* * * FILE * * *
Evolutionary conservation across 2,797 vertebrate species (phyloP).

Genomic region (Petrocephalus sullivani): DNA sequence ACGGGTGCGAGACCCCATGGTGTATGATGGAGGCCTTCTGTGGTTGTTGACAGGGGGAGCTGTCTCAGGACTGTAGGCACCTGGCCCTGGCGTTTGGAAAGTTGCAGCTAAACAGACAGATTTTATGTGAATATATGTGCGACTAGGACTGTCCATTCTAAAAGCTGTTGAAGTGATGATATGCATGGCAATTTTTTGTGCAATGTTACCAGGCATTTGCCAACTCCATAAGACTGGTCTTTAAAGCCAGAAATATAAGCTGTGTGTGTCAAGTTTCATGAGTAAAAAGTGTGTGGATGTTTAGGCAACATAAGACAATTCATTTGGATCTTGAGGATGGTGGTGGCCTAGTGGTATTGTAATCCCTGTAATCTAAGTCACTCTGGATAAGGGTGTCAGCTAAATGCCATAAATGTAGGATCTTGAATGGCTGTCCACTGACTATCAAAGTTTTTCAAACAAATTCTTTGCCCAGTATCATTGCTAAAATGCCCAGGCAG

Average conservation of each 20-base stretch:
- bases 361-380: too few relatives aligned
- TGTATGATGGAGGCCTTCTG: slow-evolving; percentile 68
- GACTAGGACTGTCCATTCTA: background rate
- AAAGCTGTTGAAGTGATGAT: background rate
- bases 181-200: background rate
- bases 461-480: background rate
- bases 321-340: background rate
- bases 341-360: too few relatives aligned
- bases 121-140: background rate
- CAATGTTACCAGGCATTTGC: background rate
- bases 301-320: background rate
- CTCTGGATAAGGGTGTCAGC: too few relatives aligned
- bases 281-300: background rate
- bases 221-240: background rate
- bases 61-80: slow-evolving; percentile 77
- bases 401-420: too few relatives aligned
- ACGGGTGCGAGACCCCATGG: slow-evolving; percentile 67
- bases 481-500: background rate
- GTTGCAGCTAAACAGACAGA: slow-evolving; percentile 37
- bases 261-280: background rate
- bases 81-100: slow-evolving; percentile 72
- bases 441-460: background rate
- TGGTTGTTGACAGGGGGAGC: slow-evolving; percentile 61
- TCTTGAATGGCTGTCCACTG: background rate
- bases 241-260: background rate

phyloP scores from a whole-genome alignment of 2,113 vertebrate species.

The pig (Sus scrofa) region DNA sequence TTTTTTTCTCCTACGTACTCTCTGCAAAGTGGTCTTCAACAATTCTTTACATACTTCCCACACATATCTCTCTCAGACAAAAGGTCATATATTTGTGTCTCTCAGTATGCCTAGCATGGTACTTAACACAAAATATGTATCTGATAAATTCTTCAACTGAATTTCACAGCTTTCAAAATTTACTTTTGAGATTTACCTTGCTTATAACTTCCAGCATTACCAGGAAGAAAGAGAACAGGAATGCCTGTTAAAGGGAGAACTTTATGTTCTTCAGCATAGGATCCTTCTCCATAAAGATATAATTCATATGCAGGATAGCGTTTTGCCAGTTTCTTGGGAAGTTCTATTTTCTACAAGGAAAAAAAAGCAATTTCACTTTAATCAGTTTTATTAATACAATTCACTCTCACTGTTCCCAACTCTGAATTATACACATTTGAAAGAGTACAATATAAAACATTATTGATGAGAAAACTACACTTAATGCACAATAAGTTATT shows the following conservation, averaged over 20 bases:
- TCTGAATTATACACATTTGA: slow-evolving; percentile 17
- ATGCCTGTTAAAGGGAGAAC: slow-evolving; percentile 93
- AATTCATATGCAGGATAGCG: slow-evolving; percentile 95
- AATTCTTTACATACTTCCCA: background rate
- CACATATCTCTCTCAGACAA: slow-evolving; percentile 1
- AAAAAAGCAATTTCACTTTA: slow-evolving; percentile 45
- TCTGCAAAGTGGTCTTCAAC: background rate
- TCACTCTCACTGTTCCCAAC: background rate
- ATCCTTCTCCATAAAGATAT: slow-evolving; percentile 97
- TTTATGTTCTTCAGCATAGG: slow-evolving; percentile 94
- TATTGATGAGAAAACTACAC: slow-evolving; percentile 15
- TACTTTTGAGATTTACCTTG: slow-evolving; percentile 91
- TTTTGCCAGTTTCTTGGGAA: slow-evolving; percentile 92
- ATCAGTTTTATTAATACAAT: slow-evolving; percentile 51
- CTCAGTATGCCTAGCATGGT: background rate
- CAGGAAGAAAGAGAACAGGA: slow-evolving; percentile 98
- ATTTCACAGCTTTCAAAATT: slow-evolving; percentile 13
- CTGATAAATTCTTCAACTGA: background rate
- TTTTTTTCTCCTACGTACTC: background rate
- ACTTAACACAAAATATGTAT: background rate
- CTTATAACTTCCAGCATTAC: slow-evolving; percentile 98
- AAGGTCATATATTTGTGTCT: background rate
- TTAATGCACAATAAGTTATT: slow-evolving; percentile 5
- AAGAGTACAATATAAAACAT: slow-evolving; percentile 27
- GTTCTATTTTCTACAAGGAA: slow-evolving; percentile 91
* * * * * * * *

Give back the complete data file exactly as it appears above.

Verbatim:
Evolutionary conservation across 2,797 vertebrate species (phyloP).

Genomic region (Petrocephalus sullivani): DNA sequence ACGGGTGCGAGACCCCATGGTGTATGATGGAGGCCTTCTGTGGTTGTTGACAGGGGGAGCTGTCTCAGGACTGTAGGCACCTGGCCCTGGCGTTTGGAAAGTTGCAGCTAAACAGACAGATTTTATGTGAATATATGTGCGACTAGGACTGTCCATTCTAAAAGCTGTTGAAGTGATGATATGCATGGCAATTTTTTGTGCAATGTTACCAGGCATTTGCCAACTCCATAAGACTGGTCTTTAAAGCCAGAAATATAAGCTGTGTGTGTCAAGTTTCATGAGTAAAAAGTGTGTGGATGTTTAGGCAACATAAGACAATTCATTTGGATCTTGAGGATGGTGGTGGCCTAGTGGTATTGTAATCCCTGTAATCTAAGTCACTCTGGATAAGGGTGTCAGCTAAATGCCATAAATGTAGGATCTTGAATGGCTGTCCACTGACTATCAAAGTTTTTCAAACAAATTCTTTGCCCAGTATCATTGCTAAAATGCCCAGGCAG

Average conservation of each 20-base stretch:
- bases 361-380: too few relatives aligned
- TGTATGATGGAGGCCTTCTG: slow-evolving; percentile 68
- GACTAGGACTGTCCATTCTA: background rate
- AAAGCTGTTGAAGTGATGAT: background rate
- bases 181-200: background rate
- bases 461-480: background rate
- bases 321-340: background rate
- bases 341-360: too few relatives aligned
- bases 121-140: background rate
- CAATGTTACCAGGCATTTGC: background rate
- bases 301-320: background rate
- CTCTGGATAAGGGTGTCAGC: too few relatives aligned
- bases 281-300: background rate
- bases 221-240: background rate
- bases 61-80: slow-evolving; percentile 77
- bases 401-420: too few relatives aligned
- ACGGGTGCGAGACCCCATGG: slow-evolving; percentile 67
- bases 481-500: background rate
- GTTGCAGCTAAACAGACAGA: slow-evolving; percentile 37
- bases 261-280: background rate
- bases 81-100: slow-evolving; percentile 72
- bases 441-460: background rate
- TGGTTGTTGACAGGGGGAGC: slow-evolving; percentile 61
- TCTTGAATGGCTGTCCACTG: background rate
- bases 241-260: background rate

phyloP scores from a whole-genome alignment of 2,113 vertebrate species.

The pig (Sus scrofa) region DNA sequence TTTTTTTCTCCTACGTACTCTCTGCAAAGTGGTCTTCAACAATTCTTTACATACTTCCCACACATATCTCTCTCAGACAAAAGGTCATATATTTGTGTCTCTCAGTATGCCTAGCATGGTACTTAACACAAAATATGTATCTGATAAATTCTTCAACTGAATTTCACAGCTTTCAAAATTTACTTTTGAGATTTACCTTGCTTATAACTTCCAGCATTACCAGGAAGAAAGAGAACAGGAATGCCTGTTAAAGGGAGAACTTTATGTTCTTCAGCATAGGATCCTTCTCCATAAAGATATAATTCATATGCAGGATAGCGTTTTGCCAGTTTCTTGGGAAGTTCTATTTTCTACAAGGAAAAAAAAGCAATTTCACTTTAATCAGTTTTATTAATACAATTCACTCTCACTGTTCCCAACTCTGAATTATACACATTTGAAAGAGTACAATATAAAACATTATTGATGAGAAAACTACACTTAATGCACAATAAGTTATT shows the following conservation, averaged over 20 bases:
- TCTGAATTATACACATTTGA: slow-evolving; percentile 17
- ATGCCTGTTAAAGGGAGAAC: slow-evolving; percentile 93
- AATTCATATGCAGGATAGCG: slow-evolving; percentile 95
- AATTCTTTACATACTTCCCA: background rate
- CACATATCTCTCTCAGACAA: slow-evolving; percentile 1
- AAAAAAGCAATTTCACTTTA: slow-evolving; percentile 45
- TCTGCAAAGTGGTCTTCAAC: background rate
- TCACTCTCACTGTTCCCAAC: background rate
- ATCCTTCTCCATAAAGATAT: slow-evolving; percentile 97
- TTTATGTTCTTCAGCATAGG: slow-evolving; percentile 94
- TATTGATGAGAAAACTACAC: slow-evolving; percentile 15
- TACTTTTGAGATTTACCTTG: slow-evolving; percentile 91
- TTTTGCCAGTTTCTTGGGAA: slow-evolving; percentile 92
- ATCAGTTTTATTAATACAAT: slow-evolving; percentile 51
- CTCAGTATGCCTAGCATGGT: background rate
- CAGGAAGAAAGAGAACAGGA: slow-evolving; percentile 98
- ATTTCACAGCTTTCAAAATT: slow-evolving; percentile 13
- CTGATAAATTCTTCAACTGA: background rate
- TTTTTTTCTCCTACGTACTC: background rate
- ACTTAACACAAAATATGTAT: background rate
- CTTATAACTTCCAGCATTAC: slow-evolving; percentile 98
- AAGGTCATATATTTGTGTCT: background rate
- TTAATGCACAATAAGTTATT: slow-evolving; percentile 5
- AAGAGTACAATATAAAACAT: slow-evolving; percentile 27
- GTTCTATTTTCTACAAGGAA: slow-evolving; percentile 91